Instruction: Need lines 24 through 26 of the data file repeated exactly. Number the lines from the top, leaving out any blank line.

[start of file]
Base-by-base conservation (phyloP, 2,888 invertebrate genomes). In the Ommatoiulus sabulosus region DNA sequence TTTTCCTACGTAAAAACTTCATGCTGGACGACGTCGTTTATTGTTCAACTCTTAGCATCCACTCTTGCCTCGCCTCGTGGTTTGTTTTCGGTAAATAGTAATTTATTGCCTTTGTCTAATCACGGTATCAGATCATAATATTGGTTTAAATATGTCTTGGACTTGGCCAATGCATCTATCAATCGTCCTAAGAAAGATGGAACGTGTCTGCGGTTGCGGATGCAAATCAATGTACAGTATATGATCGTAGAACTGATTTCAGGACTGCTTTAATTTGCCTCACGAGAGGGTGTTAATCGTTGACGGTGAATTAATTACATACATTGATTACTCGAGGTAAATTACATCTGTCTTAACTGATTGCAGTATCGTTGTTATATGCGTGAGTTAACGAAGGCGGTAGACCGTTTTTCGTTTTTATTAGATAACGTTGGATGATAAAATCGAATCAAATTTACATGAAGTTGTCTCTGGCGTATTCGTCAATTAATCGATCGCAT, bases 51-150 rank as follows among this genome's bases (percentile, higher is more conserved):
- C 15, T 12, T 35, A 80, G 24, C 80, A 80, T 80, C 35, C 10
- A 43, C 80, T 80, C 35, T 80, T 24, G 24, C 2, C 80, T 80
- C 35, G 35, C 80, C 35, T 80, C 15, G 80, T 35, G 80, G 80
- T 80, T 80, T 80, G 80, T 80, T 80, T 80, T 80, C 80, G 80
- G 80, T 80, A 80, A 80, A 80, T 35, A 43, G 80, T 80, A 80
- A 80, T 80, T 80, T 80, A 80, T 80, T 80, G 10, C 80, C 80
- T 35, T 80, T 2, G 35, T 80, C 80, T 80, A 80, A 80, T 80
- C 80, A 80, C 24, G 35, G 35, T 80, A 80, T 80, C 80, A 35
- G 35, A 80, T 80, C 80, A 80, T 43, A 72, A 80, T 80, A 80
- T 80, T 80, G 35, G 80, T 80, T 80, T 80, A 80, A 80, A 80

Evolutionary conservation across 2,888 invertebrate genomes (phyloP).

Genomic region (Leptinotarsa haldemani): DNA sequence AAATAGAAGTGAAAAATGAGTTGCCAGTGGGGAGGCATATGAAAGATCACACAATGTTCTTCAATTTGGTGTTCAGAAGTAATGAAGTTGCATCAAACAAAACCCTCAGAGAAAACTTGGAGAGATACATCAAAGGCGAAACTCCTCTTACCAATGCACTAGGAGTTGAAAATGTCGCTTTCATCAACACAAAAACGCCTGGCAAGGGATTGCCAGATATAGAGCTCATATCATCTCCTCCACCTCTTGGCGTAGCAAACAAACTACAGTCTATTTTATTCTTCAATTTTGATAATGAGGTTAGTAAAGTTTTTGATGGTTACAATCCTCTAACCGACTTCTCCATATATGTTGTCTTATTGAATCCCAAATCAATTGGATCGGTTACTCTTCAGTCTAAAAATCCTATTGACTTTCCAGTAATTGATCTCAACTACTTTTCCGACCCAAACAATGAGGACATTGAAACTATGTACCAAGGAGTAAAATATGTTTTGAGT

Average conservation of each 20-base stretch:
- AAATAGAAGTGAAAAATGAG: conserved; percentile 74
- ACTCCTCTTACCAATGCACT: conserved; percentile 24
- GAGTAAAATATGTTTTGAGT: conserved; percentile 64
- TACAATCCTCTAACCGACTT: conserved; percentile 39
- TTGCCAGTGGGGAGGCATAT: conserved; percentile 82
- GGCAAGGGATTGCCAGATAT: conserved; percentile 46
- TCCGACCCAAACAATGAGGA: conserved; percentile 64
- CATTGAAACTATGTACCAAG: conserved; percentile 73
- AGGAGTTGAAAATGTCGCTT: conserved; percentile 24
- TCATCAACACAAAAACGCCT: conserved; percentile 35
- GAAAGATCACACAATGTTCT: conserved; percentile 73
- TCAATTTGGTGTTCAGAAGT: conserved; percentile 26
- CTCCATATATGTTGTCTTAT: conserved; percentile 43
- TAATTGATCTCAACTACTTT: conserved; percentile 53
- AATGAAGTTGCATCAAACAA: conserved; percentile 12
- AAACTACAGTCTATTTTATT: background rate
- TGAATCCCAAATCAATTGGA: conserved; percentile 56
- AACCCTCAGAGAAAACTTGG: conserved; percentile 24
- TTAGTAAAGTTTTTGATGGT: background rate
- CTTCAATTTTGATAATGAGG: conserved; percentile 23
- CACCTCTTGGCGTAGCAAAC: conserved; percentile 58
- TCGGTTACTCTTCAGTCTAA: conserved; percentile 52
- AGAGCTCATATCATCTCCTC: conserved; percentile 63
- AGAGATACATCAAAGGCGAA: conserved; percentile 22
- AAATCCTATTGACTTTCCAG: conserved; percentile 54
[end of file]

- TCATCAACACAAAAACGCCT: conserved; percentile 35
- GAAAGATCACACAATGTTCT: conserved; percentile 73
- TCAATTTGGTGTTCAGAAGT: conserved; percentile 26